Linux Kernel 5.7 Released: The Top 10 New Features You Should Know

After seven release candidates, Linus Torvalds has officially announced the final stable version of Linux Kernel 5.7. The latest release succeeds the previous Linux Kernel 5.6 including all the changes pulled out during the kernel 5.7 merge window.

Linux Kernel 5.7: What’s New?

Linux 5.7 packs several exciting new changes and enhancements to existing components. It ranges from processor support like Qualcomm Snapdragon 865 to exFAT file systems and other hardware support. Here, I’m listing the top 10 new features of Linux Kernel 5.7 that you might be interested to know the most:

1. New ARM Features And Device Support

v5.7 introduces several new enhancements to 64-bit ARM architecture such as ARM Activity Monitors (AMU) extension support and in-kernel pointer authentication which was earlier restricted to userspace.

Furthermore, kernel 5.7 also adds support for new ARM architecture-based devices and SoCs. It includes Qualcomm Snapdragon 865 and PINE64’s Pinebook Pro laptop, PineTab tablet, and PinePhone mobile phone.

2. Better HDR/OLED Display Support

For AMDGPU Linux driver that deals with modern OLED and HDR displays, Linux 5.7 includes Display Core (DC) patches. With DC patches, it now allows for managing backlight brightness using the DisplayPort AUX channel and adds Panel Self Refresh (PSR) functionality.

3. Improved Linux I/O Interface IO_uring

IO_uring is a new high-performance I/O interface for Linux that was introduced with the release of Linux 5.1. Since then, it has continued with several new features and performance optimizations.

In Linux 5.7, it comprises more cleanup, fixes, and improvements to existing support than a few features like buffer selection and splice support. For a full list of IO_uring updates for v5.7, you can read it in the pull request.

4. New exFAT Filesystem Driver

Ever since Microsoft shared patents related to its own exFAT file system, the Linux community has taken a sigh of relief to use exFAT-formatted flash drives and SD cards on Linux desktop.

Special thanks to Samsung engineers who pushed the improved exFAT code for kernel 5.7. With Linux Kernel 5.7, you can now enjoy much better and more reliable exFAT support on Linux. The new exFAT driver also enables access to Windows disk encrypted data.

If you want to know more about exFAT on Linux, I’ve written a full timeline story of Microsoft exFAT and Linux here.

5. F2FS And XFS Filesystem Update

Speaking of the other filesystems, Linux 5.7 brings Zstd compression support to the F2FS (Flash-Friendly File System) filesystem. Not only that, but F2FS now also has a new kernel ioctl and mount time display in debugfs. Here is a pull request that contains all enhancements, cleanups, and other bug fixes for F2FS in Kernel 5.7.

With Linux 5.7, XFS also sees a number of changes coming in two parts for code clean-ups, improved metadata validation, and other bug fixes. The major highlight in XFS is the initial preparation for online repair and filesystem checking.

6. Zoned Block Device Support In Btrfs

Continuing the development of Btrfs file system, Linux Kernel 5.7 pulls several core updates and fixes. This includes deleting subvolumes function in ioctl, per-inode file extent tree, leak detector for tree root structures, and page migration callbacks for data pages.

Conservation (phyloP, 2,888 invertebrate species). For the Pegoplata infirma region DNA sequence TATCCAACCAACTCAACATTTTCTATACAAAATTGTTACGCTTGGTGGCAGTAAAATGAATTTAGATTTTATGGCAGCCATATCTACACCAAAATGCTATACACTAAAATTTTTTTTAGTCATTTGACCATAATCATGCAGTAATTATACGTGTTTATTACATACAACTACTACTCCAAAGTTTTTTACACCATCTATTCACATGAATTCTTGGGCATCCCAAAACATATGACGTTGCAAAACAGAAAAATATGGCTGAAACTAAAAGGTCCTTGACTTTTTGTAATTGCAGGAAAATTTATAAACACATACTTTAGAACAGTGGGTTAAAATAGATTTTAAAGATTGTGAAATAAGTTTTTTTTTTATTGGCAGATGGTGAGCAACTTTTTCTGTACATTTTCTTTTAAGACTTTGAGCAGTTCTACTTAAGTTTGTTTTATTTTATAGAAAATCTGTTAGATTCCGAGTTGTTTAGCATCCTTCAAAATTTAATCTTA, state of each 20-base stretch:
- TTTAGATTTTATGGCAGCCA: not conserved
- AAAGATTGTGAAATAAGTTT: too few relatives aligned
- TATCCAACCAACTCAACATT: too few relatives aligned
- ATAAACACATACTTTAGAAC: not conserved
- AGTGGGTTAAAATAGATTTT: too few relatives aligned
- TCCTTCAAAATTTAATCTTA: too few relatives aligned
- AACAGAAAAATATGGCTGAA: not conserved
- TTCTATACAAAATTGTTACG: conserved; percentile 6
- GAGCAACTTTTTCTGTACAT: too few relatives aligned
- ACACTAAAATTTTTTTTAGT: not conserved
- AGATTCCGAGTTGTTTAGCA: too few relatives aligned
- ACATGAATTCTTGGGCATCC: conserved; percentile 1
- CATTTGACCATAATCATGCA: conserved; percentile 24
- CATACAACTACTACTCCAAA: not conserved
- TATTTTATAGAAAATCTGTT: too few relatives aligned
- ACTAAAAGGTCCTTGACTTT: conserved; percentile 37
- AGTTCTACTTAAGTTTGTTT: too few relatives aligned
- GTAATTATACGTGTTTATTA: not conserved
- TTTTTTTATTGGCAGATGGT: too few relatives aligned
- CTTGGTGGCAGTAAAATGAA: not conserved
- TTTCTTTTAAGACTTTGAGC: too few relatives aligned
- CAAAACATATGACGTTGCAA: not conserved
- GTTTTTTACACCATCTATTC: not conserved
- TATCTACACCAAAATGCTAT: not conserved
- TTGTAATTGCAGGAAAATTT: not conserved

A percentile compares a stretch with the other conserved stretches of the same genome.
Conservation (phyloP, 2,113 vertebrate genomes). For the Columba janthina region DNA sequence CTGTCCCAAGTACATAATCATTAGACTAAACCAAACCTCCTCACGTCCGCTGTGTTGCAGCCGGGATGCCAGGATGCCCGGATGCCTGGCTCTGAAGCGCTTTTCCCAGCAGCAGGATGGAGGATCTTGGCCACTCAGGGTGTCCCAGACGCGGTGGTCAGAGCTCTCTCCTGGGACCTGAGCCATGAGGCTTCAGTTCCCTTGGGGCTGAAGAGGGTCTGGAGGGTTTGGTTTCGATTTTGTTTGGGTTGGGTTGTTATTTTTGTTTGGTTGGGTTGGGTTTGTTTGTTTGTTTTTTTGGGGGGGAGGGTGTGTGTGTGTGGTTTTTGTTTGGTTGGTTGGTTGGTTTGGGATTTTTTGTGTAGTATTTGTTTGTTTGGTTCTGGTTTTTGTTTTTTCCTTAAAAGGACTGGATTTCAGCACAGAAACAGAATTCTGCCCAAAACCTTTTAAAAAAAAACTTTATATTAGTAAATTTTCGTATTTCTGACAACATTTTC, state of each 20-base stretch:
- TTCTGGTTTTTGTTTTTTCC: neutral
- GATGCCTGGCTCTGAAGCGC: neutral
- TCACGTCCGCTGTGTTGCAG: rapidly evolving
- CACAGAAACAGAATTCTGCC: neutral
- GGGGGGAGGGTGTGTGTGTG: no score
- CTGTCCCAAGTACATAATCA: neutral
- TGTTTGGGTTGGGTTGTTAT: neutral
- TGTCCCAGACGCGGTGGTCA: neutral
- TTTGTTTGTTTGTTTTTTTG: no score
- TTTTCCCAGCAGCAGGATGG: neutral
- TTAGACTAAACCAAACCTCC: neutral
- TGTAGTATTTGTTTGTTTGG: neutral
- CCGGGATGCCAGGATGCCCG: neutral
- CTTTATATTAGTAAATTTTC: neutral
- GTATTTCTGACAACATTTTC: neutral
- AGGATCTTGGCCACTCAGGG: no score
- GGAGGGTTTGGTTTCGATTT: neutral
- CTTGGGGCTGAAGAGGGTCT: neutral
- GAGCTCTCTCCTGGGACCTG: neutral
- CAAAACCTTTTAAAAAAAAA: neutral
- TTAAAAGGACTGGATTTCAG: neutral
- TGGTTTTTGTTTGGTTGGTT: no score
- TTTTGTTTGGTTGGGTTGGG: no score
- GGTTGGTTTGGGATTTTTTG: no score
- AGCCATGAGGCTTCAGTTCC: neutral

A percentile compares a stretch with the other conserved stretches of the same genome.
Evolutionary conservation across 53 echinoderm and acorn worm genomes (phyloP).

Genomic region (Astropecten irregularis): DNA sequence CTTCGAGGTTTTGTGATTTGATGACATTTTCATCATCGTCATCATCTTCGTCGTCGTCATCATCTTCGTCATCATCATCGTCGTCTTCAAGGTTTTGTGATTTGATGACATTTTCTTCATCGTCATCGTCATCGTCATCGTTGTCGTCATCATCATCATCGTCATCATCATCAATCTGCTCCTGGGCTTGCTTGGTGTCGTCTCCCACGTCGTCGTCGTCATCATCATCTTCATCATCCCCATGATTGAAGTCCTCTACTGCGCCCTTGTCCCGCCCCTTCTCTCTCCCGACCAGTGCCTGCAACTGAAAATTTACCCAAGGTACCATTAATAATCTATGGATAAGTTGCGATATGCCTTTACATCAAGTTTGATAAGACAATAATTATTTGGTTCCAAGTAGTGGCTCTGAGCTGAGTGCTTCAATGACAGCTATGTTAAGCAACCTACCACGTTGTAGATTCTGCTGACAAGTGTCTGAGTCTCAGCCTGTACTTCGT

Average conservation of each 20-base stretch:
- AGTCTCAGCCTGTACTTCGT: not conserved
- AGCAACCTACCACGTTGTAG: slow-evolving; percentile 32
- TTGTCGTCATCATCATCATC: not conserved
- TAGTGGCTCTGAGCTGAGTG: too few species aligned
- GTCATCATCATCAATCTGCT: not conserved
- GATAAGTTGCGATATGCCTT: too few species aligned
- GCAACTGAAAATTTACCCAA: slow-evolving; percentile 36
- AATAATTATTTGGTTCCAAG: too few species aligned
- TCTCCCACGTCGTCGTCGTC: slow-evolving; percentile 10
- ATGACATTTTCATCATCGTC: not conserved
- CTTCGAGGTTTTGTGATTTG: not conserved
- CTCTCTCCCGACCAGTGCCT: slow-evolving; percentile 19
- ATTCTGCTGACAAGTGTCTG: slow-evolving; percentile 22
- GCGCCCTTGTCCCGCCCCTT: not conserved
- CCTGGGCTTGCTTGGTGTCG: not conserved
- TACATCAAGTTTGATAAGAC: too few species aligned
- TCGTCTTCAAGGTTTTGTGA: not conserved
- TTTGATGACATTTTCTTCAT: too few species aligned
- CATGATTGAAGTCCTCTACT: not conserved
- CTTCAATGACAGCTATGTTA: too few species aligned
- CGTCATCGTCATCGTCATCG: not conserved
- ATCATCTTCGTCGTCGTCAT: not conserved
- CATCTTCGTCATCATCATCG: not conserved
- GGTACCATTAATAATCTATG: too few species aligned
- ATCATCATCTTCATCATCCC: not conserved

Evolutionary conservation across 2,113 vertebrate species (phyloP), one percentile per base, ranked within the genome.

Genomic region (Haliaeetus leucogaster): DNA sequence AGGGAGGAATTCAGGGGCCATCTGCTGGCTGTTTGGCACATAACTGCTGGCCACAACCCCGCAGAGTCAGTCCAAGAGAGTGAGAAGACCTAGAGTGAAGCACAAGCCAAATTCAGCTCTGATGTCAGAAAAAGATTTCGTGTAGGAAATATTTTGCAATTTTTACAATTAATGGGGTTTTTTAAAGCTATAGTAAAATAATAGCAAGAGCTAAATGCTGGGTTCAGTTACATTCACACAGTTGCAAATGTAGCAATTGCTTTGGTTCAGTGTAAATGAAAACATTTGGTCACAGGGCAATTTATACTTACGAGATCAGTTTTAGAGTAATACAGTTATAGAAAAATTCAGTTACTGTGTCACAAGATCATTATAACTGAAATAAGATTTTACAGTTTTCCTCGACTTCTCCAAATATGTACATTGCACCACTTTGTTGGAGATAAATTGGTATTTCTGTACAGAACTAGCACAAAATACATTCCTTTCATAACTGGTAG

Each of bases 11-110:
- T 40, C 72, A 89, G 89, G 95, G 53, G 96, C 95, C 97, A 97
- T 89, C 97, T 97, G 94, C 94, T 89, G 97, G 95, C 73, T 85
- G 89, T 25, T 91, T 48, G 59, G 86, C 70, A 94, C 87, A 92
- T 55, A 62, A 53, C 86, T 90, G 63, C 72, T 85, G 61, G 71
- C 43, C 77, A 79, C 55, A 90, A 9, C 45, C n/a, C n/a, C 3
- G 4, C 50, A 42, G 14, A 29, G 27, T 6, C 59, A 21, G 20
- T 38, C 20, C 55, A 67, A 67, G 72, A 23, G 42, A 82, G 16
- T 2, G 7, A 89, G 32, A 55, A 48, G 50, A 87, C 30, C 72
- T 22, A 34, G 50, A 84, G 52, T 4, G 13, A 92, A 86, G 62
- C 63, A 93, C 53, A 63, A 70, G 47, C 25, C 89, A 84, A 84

Another important feature of Btrfs is the zoned block device support for which it sets the initial stage. For a full list of updates for Btrfs in v5.7, check out the pull request here.

7. Apple USB Fast Charge Support For iOS devices

The previous Linux kernel 5.6 brought initial support for USB4 based on Intel’s Thunderbolt code. Now Linux 5.7 introduces a new driver to support USB fast-charge functionality for Apple iOS hardware. There are also other USB and PHY drivers added which can you found here in this patch.

8. New Sound Hardware Support Update

Among the sound subsystem, Linux 5.7 has a few ALSA core, ASoC, HD-audio, and USB-audio updates. To name some of them, it includes new hardware support for the Amlogic GX, Meson 8 / 8B, T9015 DAC, Broadcom DSL/PON, Ingenic JZ4760/JZ4770, and Realtek RL6231.

Additionally, it also optimizes the HDMI jack handling in HD Audio driver and adds quirks for Realtek codecs, Motu, Kingston, and Presonus. Here is a patch by SUSE’s Takashi Iwai that includes all changes for the 5.7 kernel.

9. A Tiny Power Button Driver

Coming to ACPI (Advanced Configuration and Power Interface), Linux 5.7 features a tiny power button driver for power management in Virtual Machines. It’s a simulated ACPI button exposed by VM to guest kernels through which it sends signals directly to the init process.

The tiny power button driver aims to decrease startup time and reduce VM image complexity. Here you can look at the other ACPI updates for 5.7 Linux.

10. Other Linux Kernel 5.7 Changes

  • Better touchscreen support for older Intel tablets
  • Added split lock detection
  • Improved EFI boot handling
  • Thermal pressure support for the scheduler
  • Intel Gen12 / Tiger Lake graphics enabled by default
  • Performance improvements to open source storage platform Ceph

The list does not end here. If you want to read more, I would suggest you visit Michael Larabel’s blog Phoronix for a complete feature overview of kernel 5.7.

Linux Kernel 5.8 Merge Window Opens

Following the traditional development cycle, Linus Torvalds has also opened the merge window for the next Linux 5.8. He’ll now pull all line-up merge requests.

To give you a short overview of Linux kernel 5.8, it’ll most likely include thunderbolt support for non-x86 kernels, AMD energy driver, and more power-saving for Linux system using PCIe-to-PCI Bridge.